We have developed and optimized a new technology, termed Nanobody Seq/MS, which combines deep sequencing with mass spectrometry to rapidly generate large numbers of bacterially-expressed nanobodies with extremely high affinity and specificity. In our nanobody development pipeline, we first immunize llamas with the antigen target. After a strong immune response is elicited, we collect lymphocytes from bone marrow, highly enriched for active B cells. We then isolate cDNA from these cells, and perform high-throughput sequencing on the PCR-amplified variable region (VHH) of heavy-chain-only IgG variants (HCAbs). In parallel, we collect animal sera, and affinity purify HCAbs with strong affinity and specificity to each antigen. The purified HCAbs are then analyzed by MS, and by correlating peptides to the DNA database of full-length sequences, we can identify candidate nanobody clones. We also now utilize a newly-modified orthogonal and complementary approach, based on yeast surface display, to expand our nanobody repertoires.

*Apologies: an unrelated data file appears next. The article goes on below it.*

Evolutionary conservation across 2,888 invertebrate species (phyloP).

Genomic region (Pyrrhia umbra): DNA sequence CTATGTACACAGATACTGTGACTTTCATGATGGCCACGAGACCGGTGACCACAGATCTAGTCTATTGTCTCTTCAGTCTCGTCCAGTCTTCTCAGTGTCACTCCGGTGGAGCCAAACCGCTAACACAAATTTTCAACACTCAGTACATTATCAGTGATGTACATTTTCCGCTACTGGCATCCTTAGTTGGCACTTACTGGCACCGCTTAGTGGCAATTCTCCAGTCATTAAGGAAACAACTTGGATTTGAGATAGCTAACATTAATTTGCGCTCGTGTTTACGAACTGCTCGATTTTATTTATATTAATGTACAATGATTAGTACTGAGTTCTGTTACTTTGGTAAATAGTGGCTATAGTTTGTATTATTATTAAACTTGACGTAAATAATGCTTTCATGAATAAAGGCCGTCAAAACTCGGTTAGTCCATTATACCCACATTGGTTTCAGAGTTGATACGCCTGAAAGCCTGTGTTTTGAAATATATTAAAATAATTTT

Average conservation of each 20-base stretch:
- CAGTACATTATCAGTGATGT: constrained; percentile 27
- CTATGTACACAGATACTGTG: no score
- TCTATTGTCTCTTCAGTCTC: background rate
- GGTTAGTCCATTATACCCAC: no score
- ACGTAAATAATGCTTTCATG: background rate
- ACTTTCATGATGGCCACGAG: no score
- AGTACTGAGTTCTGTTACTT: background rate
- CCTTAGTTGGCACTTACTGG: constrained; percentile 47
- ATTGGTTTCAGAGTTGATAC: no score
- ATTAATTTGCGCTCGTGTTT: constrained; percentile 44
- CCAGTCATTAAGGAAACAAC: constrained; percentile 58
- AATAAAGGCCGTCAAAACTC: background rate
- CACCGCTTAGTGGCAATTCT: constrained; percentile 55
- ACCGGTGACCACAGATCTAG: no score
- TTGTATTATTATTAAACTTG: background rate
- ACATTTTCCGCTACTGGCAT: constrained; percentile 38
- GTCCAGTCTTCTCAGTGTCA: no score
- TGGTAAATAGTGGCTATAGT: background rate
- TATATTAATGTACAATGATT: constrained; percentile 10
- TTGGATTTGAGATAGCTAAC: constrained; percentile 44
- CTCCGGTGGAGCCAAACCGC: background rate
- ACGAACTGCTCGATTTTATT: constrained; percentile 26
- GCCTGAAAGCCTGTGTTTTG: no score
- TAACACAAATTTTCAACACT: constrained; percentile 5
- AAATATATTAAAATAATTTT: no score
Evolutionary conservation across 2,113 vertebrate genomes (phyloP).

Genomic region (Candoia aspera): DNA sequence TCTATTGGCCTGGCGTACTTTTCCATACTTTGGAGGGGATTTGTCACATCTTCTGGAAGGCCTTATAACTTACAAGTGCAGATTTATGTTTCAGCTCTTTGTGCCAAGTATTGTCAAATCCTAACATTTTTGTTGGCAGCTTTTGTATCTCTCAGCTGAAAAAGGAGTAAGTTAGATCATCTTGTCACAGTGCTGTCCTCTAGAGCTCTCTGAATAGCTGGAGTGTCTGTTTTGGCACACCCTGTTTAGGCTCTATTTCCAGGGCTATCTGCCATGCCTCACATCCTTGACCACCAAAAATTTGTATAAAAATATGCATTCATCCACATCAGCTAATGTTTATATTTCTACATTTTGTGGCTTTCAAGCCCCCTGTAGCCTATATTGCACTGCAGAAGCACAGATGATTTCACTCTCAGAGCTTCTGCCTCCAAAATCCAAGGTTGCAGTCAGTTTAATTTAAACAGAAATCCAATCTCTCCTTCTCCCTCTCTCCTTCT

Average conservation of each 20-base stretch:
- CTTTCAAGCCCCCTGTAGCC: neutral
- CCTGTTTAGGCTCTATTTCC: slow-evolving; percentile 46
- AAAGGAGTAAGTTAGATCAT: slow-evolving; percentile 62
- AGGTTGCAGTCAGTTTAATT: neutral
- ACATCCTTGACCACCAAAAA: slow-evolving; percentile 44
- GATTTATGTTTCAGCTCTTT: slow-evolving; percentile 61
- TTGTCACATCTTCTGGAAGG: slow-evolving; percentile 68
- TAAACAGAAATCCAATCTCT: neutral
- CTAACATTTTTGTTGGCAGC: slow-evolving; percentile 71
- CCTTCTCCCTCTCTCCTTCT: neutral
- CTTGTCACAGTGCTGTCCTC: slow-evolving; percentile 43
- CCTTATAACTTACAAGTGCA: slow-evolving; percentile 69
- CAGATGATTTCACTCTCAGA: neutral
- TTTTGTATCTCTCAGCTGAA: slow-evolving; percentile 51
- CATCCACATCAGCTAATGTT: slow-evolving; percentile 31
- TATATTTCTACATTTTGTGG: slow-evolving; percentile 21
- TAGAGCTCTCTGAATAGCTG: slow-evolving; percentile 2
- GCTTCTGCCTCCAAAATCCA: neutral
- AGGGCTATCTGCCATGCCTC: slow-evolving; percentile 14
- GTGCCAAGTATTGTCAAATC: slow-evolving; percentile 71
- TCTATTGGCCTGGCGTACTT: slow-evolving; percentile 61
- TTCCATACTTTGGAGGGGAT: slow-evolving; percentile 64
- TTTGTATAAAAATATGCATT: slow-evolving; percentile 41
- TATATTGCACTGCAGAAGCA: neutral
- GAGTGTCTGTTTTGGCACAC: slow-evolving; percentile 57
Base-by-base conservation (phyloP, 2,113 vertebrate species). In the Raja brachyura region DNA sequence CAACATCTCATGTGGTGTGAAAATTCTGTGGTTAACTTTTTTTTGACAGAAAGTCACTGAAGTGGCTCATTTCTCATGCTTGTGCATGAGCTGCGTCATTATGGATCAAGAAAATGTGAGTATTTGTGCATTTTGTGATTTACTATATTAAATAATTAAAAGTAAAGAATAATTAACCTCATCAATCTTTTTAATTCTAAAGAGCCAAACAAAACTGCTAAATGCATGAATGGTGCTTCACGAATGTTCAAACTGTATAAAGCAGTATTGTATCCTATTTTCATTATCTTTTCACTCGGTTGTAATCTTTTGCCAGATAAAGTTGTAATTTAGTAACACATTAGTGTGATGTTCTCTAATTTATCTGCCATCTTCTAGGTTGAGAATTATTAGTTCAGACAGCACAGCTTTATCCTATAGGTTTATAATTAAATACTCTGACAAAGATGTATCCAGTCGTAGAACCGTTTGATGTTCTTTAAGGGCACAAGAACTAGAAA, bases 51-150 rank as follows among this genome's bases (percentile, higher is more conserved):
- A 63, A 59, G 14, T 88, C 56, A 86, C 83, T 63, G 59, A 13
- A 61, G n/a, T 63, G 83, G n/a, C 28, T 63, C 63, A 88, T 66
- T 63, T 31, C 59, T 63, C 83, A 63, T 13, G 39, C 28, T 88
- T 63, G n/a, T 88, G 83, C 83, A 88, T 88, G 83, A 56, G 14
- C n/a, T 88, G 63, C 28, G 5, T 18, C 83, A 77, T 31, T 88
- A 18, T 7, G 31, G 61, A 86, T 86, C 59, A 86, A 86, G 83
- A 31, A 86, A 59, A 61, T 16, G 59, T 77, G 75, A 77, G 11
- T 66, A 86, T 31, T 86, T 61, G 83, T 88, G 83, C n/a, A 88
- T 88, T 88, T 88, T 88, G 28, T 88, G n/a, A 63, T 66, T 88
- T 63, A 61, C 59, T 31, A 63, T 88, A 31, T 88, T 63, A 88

We first demonstrated the effectiveness of this approach by generating more than 30 high affinity nanobodies against GFP and mCherry.
Since this initial proof of principle, we have applied our nanobody generation pipeline to over 30 new antigens, generating a total of more than 500 unique nanobodies. Most recently, we generated a panel of 116 nanobodies against the SARS-CoV-2 spike protein, most of which were capable of neutralizing viral infection. These neutralizing nanobodies act through a diverse range of epitopes and mechanisms, retain activity against the most recent SARS-CoV-2 variants, and can act in synergistic combinations that dramatically increase potency.
Among our current interests, we are developing new nanobodies for use as therapeutics against cancer targets and infectious agents.